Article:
Residents’ protests primarily centered around the transportation and dumping of toxic coal ash, a byproduct of coal combustion, stemming from a major spill in Kingston, Tennessee — the largest of its kind in U.S. history — in the early 2000s. Uniontown received nearly 4 million tons of coal ash via rail, sourced from a predominantly white county in Tennessee.


Los Angeles, Toxic Pollution

Los Angeles, California, struggles with various sources of toxic pollution, including emissions from vehicles, industrial facilities and other sources. Poor air quality in the region contributes to health problems such as respiratory illnesses and cardiovascular diseases, particularly in communities near major highways and industrial zones.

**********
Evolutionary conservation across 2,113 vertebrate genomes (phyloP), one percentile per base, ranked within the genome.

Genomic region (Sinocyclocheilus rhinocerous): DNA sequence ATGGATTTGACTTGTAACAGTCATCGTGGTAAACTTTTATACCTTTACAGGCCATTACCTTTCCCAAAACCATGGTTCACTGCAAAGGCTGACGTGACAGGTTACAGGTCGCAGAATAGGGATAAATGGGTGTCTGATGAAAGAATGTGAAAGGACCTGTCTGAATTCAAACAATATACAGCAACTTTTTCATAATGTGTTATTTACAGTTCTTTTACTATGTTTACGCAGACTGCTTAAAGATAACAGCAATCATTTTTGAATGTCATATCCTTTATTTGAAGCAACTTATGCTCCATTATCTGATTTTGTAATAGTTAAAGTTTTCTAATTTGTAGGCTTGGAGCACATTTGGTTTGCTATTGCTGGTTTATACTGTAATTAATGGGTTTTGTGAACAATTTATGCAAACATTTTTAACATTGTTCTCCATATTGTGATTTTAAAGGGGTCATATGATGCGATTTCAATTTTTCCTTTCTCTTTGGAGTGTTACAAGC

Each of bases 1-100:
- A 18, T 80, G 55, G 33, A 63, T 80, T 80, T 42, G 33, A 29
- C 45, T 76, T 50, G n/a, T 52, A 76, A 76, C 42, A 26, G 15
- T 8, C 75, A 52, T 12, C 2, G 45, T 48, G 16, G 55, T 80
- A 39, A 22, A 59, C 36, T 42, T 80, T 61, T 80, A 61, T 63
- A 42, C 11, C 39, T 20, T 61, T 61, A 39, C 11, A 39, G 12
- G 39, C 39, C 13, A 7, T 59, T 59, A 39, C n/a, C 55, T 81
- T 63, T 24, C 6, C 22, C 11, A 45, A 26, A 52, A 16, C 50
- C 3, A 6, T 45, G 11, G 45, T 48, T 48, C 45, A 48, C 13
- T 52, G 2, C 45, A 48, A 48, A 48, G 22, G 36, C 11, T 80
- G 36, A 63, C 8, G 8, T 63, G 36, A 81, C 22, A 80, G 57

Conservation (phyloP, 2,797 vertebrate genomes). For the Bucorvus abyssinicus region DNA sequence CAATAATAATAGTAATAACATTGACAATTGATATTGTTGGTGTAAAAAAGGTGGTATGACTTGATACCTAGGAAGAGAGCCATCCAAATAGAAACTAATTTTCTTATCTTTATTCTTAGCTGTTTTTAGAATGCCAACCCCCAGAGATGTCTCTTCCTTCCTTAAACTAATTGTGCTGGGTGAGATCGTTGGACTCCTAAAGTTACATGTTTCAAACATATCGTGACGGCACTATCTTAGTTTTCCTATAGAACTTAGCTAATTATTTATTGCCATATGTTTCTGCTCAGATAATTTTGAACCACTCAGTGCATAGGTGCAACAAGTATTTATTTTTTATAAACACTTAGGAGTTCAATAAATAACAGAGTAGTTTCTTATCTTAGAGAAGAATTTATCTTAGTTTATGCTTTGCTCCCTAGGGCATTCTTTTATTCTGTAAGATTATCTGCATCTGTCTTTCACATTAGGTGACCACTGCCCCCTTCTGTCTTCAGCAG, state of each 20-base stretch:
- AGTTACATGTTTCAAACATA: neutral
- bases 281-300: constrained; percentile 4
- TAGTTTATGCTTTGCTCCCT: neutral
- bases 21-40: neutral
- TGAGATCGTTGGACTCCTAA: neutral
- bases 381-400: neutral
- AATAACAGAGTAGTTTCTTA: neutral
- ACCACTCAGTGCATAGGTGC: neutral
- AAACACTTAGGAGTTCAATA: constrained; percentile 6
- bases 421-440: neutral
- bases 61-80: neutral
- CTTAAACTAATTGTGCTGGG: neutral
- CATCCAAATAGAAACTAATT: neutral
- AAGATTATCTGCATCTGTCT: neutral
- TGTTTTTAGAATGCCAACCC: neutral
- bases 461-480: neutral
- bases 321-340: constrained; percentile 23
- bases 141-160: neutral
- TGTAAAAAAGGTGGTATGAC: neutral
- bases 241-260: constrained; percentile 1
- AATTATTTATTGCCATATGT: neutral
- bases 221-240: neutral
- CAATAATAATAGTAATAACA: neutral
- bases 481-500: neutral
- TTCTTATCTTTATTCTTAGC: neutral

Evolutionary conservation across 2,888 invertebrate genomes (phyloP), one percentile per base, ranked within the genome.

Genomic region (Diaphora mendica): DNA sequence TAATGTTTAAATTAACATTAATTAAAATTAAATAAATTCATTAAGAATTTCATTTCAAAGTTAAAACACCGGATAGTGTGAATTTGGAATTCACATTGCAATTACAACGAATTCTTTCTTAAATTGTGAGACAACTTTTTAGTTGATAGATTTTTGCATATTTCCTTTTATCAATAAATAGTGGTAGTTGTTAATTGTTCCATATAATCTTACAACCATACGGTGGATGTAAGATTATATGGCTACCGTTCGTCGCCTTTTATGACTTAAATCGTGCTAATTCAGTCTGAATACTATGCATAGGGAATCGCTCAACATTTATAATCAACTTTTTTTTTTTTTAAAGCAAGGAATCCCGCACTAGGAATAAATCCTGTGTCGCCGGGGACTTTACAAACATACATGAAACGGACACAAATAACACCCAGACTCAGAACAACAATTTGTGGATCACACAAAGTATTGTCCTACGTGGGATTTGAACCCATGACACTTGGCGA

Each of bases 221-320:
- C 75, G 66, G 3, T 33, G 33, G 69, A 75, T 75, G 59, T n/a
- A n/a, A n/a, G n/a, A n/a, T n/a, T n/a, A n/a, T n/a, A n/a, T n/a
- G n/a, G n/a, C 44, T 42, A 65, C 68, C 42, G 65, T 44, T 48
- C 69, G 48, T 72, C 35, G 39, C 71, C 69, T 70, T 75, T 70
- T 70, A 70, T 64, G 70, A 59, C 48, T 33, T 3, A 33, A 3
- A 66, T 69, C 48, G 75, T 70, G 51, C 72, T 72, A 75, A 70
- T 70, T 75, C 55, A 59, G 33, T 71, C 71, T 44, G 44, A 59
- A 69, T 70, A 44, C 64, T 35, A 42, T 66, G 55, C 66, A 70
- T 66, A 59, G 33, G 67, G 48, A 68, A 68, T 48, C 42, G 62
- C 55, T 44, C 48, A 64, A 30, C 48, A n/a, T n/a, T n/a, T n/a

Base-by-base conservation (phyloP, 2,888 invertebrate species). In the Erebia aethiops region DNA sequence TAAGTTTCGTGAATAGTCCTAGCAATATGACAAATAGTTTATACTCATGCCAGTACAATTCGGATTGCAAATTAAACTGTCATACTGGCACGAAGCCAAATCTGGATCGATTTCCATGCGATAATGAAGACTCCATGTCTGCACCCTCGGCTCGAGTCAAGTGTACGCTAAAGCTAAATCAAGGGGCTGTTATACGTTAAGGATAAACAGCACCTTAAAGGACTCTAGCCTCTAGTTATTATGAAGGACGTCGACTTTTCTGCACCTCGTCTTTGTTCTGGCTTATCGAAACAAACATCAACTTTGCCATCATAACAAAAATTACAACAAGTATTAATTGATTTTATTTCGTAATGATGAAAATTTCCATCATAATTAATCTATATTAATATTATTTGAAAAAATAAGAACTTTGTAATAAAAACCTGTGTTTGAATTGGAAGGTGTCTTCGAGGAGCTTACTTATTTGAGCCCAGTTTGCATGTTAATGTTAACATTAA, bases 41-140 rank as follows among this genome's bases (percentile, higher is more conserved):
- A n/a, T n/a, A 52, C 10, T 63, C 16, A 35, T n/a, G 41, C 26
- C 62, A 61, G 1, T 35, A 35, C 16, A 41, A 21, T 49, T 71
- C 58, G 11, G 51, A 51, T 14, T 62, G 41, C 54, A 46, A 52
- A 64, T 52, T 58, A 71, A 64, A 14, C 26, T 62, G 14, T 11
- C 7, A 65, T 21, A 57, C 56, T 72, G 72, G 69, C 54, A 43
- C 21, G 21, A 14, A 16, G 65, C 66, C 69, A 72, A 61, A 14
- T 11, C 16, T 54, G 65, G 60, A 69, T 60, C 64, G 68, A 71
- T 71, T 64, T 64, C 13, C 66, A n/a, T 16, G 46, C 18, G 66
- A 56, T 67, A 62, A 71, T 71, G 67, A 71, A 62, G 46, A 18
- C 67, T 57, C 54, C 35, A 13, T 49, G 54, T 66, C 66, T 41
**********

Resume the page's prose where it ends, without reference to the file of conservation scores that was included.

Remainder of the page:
In 2023, Los Angeles received an F grade in the American Lung Association’s “State of the Air” report, KTLA 5 reported. Refineries, ports for the major trucking routes and the entire transportation sector are to blame for the environmental issue.


Warren County, NC, Toxic Waste

In 1982, Warren County, North Carolina, became a focal point of the environmental justice movement when it was selected as the site for a hazardous waste landfill. The siting of the landfill in a predominantly African American community sparked protests and legal battles, highlighting concerns about environmental racism and the unequal distribution of environmental burdens.